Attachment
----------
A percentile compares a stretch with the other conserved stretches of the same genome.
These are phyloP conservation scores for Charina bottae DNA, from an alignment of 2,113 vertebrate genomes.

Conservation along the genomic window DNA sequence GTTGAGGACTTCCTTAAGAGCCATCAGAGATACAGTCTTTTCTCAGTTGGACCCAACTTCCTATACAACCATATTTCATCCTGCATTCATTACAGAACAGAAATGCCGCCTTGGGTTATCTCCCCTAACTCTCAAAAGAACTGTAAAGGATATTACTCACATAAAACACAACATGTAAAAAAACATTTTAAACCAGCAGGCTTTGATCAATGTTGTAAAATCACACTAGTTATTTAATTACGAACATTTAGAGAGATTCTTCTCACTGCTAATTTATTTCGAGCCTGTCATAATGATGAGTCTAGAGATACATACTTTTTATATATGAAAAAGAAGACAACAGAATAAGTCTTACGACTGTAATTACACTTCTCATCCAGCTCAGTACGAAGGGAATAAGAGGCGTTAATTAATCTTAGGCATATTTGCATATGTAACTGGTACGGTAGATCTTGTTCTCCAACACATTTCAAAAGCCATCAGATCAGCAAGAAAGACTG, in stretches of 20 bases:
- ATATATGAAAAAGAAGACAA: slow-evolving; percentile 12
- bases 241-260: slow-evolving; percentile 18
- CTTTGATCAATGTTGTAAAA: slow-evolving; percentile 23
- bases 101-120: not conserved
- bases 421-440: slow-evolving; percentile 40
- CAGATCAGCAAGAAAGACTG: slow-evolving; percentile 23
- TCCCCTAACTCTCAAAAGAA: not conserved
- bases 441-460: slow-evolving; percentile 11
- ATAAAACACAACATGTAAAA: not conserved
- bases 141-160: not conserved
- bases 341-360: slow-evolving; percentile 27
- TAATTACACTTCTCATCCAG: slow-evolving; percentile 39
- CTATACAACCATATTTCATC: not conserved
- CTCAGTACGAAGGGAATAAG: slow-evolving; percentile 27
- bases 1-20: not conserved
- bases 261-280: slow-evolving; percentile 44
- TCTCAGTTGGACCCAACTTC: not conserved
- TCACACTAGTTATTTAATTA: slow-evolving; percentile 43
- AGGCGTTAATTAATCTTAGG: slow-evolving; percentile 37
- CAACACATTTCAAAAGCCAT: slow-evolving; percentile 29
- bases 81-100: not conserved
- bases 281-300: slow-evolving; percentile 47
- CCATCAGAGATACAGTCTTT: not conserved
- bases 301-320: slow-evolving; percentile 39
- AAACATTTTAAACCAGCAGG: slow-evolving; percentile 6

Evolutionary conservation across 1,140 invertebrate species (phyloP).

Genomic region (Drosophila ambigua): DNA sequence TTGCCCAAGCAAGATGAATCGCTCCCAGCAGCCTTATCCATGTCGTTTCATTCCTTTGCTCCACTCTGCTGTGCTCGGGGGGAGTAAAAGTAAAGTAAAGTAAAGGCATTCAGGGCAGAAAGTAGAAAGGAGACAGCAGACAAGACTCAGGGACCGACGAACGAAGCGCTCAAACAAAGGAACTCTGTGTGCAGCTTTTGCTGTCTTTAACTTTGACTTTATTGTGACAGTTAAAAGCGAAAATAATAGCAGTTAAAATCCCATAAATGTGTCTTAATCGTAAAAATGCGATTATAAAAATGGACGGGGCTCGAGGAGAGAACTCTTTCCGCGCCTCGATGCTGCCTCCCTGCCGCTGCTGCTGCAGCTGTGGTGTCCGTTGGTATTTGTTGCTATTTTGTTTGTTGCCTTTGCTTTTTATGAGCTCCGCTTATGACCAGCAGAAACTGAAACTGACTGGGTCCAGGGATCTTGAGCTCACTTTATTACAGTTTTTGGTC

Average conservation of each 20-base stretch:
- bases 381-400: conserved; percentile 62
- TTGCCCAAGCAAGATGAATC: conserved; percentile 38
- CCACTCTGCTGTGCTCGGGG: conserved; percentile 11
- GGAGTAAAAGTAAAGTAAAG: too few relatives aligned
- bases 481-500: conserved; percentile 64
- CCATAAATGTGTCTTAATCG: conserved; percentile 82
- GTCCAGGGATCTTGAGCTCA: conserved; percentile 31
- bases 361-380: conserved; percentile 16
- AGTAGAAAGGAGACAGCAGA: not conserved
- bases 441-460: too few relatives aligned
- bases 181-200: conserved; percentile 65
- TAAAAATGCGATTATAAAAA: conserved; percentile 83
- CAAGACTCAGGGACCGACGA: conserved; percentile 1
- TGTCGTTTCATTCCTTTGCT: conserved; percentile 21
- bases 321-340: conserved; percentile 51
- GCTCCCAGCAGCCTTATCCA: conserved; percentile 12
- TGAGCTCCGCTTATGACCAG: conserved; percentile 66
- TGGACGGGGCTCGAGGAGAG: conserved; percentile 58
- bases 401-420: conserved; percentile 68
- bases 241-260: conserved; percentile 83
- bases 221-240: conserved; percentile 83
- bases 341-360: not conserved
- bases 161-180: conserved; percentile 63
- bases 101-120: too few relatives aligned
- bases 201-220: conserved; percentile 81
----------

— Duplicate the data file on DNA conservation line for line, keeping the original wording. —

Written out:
A percentile compares a stretch with the other conserved stretches of the same genome.
These are phyloP conservation scores for Charina bottae DNA, from an alignment of 2,113 vertebrate genomes.

Conservation along the genomic window DNA sequence GTTGAGGACTTCCTTAAGAGCCATCAGAGATACAGTCTTTTCTCAGTTGGACCCAACTTCCTATACAACCATATTTCATCCTGCATTCATTACAGAACAGAAATGCCGCCTTGGGTTATCTCCCCTAACTCTCAAAAGAACTGTAAAGGATATTACTCACATAAAACACAACATGTAAAAAAACATTTTAAACCAGCAGGCTTTGATCAATGTTGTAAAATCACACTAGTTATTTAATTACGAACATTTAGAGAGATTCTTCTCACTGCTAATTTATTTCGAGCCTGTCATAATGATGAGTCTAGAGATACATACTTTTTATATATGAAAAAGAAGACAACAGAATAAGTCTTACGACTGTAATTACACTTCTCATCCAGCTCAGTACGAAGGGAATAAGAGGCGTTAATTAATCTTAGGCATATTTGCATATGTAACTGGTACGGTAGATCTTGTTCTCCAACACATTTCAAAAGCCATCAGATCAGCAAGAAAGACTG, in stretches of 20 bases:
- ATATATGAAAAAGAAGACAA: slow-evolving; percentile 12
- bases 241-260: slow-evolving; percentile 18
- CTTTGATCAATGTTGTAAAA: slow-evolving; percentile 23
- bases 101-120: not conserved
- bases 421-440: slow-evolving; percentile 40
- CAGATCAGCAAGAAAGACTG: slow-evolving; percentile 23
- TCCCCTAACTCTCAAAAGAA: not conserved
- bases 441-460: slow-evolving; percentile 11
- ATAAAACACAACATGTAAAA: not conserved
- bases 141-160: not conserved
- bases 341-360: slow-evolving; percentile 27
- TAATTACACTTCTCATCCAG: slow-evolving; percentile 39
- CTATACAACCATATTTCATC: not conserved
- CTCAGTACGAAGGGAATAAG: slow-evolving; percentile 27
- bases 1-20: not conserved
- bases 261-280: slow-evolving; percentile 44
- TCTCAGTTGGACCCAACTTC: not conserved
- TCACACTAGTTATTTAATTA: slow-evolving; percentile 43
- AGGCGTTAATTAATCTTAGG: slow-evolving; percentile 37
- CAACACATTTCAAAAGCCAT: slow-evolving; percentile 29
- bases 81-100: not conserved
- bases 281-300: slow-evolving; percentile 47
- CCATCAGAGATACAGTCTTT: not conserved
- bases 301-320: slow-evolving; percentile 39
- AAACATTTTAAACCAGCAGG: slow-evolving; percentile 6

Evolutionary conservation across 1,140 invertebrate species (phyloP).

Genomic region (Drosophila ambigua): DNA sequence TTGCCCAAGCAAGATGAATCGCTCCCAGCAGCCTTATCCATGTCGTTTCATTCCTTTGCTCCACTCTGCTGTGCTCGGGGGGAGTAAAAGTAAAGTAAAGTAAAGGCATTCAGGGCAGAAAGTAGAAAGGAGACAGCAGACAAGACTCAGGGACCGACGAACGAAGCGCTCAAACAAAGGAACTCTGTGTGCAGCTTTTGCTGTCTTTAACTTTGACTTTATTGTGACAGTTAAAAGCGAAAATAATAGCAGTTAAAATCCCATAAATGTGTCTTAATCGTAAAAATGCGATTATAAAAATGGACGGGGCTCGAGGAGAGAACTCTTTCCGCGCCTCGATGCTGCCTCCCTGCCGCTGCTGCTGCAGCTGTGGTGTCCGTTGGTATTTGTTGCTATTTTGTTTGTTGCCTTTGCTTTTTATGAGCTCCGCTTATGACCAGCAGAAACTGAAACTGACTGGGTCCAGGGATCTTGAGCTCACTTTATTACAGTTTTTGGTC

Average conservation of each 20-base stretch:
- bases 381-400: conserved; percentile 62
- TTGCCCAAGCAAGATGAATC: conserved; percentile 38
- CCACTCTGCTGTGCTCGGGG: conserved; percentile 11
- GGAGTAAAAGTAAAGTAAAG: too few relatives aligned
- bases 481-500: conserved; percentile 64
- CCATAAATGTGTCTTAATCG: conserved; percentile 82
- GTCCAGGGATCTTGAGCTCA: conserved; percentile 31
- bases 361-380: conserved; percentile 16
- AGTAGAAAGGAGACAGCAGA: not conserved
- bases 441-460: too few relatives aligned
- bases 181-200: conserved; percentile 65
- TAAAAATGCGATTATAAAAA: conserved; percentile 83
- CAAGACTCAGGGACCGACGA: conserved; percentile 1
- TGTCGTTTCATTCCTTTGCT: conserved; percentile 21
- bases 321-340: conserved; percentile 51
- GCTCCCAGCAGCCTTATCCA: conserved; percentile 12
- TGAGCTCCGCTTATGACCAG: conserved; percentile 66
- TGGACGGGGCTCGAGGAGAG: conserved; percentile 58
- bases 401-420: conserved; percentile 68
- bases 241-260: conserved; percentile 83
- bases 221-240: conserved; percentile 83
- bases 341-360: not conserved
- bases 161-180: conserved; percentile 63
- bases 101-120: too few relatives aligned
- bases 201-220: conserved; percentile 81